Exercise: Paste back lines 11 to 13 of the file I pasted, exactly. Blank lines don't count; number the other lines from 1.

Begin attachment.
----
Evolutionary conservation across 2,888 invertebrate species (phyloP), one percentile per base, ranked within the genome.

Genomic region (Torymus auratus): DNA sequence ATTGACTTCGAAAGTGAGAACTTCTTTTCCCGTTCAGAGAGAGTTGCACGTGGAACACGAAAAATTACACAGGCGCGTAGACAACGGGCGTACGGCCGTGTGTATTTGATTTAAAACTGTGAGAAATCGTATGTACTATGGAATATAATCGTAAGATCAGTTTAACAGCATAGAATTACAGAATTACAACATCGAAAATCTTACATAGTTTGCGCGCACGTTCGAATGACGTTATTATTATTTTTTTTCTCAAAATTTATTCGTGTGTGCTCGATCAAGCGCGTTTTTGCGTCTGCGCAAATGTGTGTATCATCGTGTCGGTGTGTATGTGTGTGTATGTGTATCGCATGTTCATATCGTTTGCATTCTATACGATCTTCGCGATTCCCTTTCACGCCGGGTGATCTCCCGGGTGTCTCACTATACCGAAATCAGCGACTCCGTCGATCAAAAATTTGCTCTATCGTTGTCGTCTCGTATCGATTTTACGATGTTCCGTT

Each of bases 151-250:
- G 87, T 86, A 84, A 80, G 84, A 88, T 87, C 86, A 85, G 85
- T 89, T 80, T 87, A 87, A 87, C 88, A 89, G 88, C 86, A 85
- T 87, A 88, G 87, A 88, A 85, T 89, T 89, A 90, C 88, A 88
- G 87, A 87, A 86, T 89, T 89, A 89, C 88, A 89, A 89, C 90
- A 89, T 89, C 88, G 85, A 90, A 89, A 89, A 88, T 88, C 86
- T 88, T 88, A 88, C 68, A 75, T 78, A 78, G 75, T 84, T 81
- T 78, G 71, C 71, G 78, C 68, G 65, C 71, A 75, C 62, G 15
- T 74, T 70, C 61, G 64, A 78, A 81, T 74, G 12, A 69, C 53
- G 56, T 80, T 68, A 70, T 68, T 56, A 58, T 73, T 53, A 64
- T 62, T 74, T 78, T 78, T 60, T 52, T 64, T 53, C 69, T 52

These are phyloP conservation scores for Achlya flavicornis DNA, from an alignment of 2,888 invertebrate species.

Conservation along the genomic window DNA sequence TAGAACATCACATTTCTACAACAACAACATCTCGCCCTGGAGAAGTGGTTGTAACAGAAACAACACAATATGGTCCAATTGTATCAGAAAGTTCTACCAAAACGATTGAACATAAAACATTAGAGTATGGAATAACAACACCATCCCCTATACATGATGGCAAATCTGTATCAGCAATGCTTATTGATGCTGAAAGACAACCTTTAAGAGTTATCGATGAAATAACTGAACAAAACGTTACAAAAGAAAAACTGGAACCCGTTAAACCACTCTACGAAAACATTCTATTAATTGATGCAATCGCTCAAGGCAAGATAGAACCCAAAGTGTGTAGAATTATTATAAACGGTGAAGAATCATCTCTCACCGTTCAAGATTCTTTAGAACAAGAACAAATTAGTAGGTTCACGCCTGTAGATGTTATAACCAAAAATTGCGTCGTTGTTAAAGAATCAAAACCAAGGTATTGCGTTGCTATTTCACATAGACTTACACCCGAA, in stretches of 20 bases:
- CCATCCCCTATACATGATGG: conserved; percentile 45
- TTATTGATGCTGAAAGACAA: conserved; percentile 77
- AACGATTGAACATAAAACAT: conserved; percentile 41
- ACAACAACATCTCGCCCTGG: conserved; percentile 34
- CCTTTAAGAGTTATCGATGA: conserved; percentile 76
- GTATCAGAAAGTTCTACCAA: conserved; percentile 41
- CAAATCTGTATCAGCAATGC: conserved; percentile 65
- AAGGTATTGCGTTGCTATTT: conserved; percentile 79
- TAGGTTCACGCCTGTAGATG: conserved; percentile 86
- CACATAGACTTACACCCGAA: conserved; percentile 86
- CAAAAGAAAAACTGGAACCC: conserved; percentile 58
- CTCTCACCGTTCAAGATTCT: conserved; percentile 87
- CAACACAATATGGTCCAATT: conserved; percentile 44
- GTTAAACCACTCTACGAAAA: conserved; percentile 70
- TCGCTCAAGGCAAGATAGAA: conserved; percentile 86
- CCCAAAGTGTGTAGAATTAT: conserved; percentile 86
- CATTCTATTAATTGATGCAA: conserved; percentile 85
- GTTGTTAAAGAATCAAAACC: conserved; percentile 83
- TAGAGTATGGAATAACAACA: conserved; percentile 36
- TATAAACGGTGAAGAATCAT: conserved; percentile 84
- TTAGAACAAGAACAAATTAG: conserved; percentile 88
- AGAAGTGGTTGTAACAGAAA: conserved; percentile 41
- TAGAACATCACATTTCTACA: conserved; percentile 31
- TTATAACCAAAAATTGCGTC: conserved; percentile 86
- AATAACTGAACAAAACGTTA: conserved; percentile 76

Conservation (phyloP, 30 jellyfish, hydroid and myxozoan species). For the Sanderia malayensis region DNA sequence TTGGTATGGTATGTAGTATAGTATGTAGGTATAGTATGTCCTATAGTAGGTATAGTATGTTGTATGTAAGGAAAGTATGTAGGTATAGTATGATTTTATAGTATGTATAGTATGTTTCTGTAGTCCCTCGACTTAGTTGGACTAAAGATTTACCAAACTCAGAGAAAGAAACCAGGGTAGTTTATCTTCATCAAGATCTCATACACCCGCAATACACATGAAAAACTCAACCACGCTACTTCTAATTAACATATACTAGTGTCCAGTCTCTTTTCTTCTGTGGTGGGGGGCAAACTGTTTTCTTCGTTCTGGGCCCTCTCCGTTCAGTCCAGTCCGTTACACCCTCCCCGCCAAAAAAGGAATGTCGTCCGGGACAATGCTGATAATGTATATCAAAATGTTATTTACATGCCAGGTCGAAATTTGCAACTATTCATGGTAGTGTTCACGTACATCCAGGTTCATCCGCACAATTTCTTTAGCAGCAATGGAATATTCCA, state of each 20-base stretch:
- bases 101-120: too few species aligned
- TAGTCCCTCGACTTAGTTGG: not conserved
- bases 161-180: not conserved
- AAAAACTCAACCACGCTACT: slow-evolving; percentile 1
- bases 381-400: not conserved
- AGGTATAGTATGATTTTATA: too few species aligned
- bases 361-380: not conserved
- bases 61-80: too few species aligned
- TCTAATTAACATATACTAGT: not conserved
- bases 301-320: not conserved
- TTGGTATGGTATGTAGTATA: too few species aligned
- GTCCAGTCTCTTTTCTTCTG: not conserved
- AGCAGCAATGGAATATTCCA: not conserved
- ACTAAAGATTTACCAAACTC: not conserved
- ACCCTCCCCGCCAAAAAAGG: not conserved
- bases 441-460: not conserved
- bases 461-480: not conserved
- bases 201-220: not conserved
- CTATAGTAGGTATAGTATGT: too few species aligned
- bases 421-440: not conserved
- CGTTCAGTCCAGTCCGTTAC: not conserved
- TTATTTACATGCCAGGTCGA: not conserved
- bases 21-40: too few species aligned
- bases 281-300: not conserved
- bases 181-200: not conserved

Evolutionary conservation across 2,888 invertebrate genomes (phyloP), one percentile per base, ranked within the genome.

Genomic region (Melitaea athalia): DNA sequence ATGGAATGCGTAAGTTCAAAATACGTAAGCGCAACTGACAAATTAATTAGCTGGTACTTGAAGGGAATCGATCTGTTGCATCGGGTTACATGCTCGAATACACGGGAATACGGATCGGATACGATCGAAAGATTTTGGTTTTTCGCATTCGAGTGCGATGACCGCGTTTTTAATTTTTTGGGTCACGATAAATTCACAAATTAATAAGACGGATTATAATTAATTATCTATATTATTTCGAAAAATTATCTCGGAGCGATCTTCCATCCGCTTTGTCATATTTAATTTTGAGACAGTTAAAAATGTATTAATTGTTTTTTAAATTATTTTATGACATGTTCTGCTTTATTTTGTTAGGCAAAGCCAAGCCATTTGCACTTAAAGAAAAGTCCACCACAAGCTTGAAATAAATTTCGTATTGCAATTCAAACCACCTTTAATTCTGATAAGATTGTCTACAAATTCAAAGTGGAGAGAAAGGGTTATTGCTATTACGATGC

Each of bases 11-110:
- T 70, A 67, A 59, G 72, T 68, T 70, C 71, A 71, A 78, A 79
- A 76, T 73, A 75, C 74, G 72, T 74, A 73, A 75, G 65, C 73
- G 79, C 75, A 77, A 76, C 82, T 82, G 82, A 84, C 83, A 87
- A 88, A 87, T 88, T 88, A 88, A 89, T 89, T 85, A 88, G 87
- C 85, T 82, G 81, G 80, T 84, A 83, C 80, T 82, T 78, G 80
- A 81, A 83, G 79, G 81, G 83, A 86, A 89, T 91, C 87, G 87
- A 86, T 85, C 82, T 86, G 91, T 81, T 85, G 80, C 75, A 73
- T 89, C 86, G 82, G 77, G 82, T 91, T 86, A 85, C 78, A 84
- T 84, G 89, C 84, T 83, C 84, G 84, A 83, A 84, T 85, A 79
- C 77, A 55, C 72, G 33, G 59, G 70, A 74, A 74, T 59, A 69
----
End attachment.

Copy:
- T 74, T 70, C 61, G 64, A 78, A 81, T 74, G 12, A 69, C 53
- G 56, T 80, T 68, A 70, T 68, T 56, A 58, T 73, T 53, A 64
- T 62, T 74, T 78, T 78, T 60, T 52, T 64, T 53, C 69, T 52